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Big security hole at US points of entry.

  1. Nov 15, 2006 #1


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    Just now on Al Jazeera TV, Ronald Noble of Interpol was interviewed. Interpol maintains a database of stolen and lost passports and has millions of them on file. He is concerned because they set up a database with which any government can check the validity of people passing through customs. Only two countries do so. Switzerland checks comprehensively, and they apprehend 100 people every month with stolen or lost passports. France checks passports against the Interpol list only at Charles de Gaulle airport.

    The question he poses is why are people forbidden to take liquids and gels on airplanes and why are they subject to more extensive searches since 9/11 if the countries involved won't take the time to even check the passports of international travelers. Noble says that "governments will fall" if another serious terrorist attack occurs that could have been averted by detecting people traveling with passports that have been reported lost or stolen. According to him, customs can very cheaply and easily access the Interpol passport database, so why are we not doing so?
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  3. Nov 15, 2006 #2
    Last spring a number(not disclosed) of blank Afghanistan passports were stolen.:confused: One would think that such documants would be kept very secure.


    Luckily for us, those trying to use the passports will supposedly be caught by the NSA's 5 billion dollar surveillance system when the those bad guys phone grandma in detroit.:rolleyes:
  4. Nov 15, 2006 #3
    I'm surprised at this thread. I thought it was obvious long ago that politicans have no interest in addressing the most basic security issues - only pulling expensive stunts for votes. Since the majority of the population is attention-deficient enough to go along with them, what's the point in discussing any of this? :confused: :frown:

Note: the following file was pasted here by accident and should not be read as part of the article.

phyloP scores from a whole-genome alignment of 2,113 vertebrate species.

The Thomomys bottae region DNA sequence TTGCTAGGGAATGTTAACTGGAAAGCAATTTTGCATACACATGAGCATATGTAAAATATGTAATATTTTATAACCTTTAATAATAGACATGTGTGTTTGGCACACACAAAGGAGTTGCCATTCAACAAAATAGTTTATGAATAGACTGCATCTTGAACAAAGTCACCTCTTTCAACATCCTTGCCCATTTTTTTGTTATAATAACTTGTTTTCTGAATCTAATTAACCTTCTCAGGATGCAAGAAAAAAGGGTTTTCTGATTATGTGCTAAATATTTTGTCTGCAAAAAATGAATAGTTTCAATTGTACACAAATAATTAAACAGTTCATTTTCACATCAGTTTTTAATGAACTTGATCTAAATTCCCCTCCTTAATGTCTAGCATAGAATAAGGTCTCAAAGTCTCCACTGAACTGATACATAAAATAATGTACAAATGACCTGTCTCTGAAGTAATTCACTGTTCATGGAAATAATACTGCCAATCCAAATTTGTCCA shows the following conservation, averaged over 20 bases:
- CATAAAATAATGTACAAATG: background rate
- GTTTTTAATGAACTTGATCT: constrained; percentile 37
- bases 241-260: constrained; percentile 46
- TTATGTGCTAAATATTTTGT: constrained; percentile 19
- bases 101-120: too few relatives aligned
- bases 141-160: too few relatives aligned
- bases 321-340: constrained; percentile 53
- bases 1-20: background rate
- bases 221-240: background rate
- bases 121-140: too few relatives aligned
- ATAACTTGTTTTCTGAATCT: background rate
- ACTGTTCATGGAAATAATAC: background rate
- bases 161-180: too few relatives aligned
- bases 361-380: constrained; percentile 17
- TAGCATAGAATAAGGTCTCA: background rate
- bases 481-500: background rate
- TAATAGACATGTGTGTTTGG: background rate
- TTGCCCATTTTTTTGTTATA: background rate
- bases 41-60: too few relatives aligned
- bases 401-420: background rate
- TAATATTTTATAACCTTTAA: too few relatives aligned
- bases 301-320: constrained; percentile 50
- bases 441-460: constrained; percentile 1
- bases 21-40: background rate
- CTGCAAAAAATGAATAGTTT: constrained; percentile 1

Case in point: no political will to secure the remaining thousands of loose ex-Soviet nukes - at a cost of a few billions.


    There's been a long back-and-forth between Moscow and Washington about this - almost two decades already. We'd like to have all that fissionable material secured at Oak Ridge or something - we're just too lazy to budget for it. Petty disputes have been stalling this absolutely critical venture for years, and will presumably continue to do so until those nukes get impatient and travel over here on their own two feet. Ending up in a cloud of actnide salts, of course.

    It's infuriating. This would cost less than one percent as much as SDI, or the Iraq War, and those particular initiatives did squat for national security. :grumpy:

    "If we cannot end now our differences, at least we can make the world safe for diversity." -John F. Kennedy

    "I know that the human being and the fish can coexist peacefully." -George W. Bush
  5. Nov 15, 2006 #4

    You have a point, but it doesn't discredit the OP.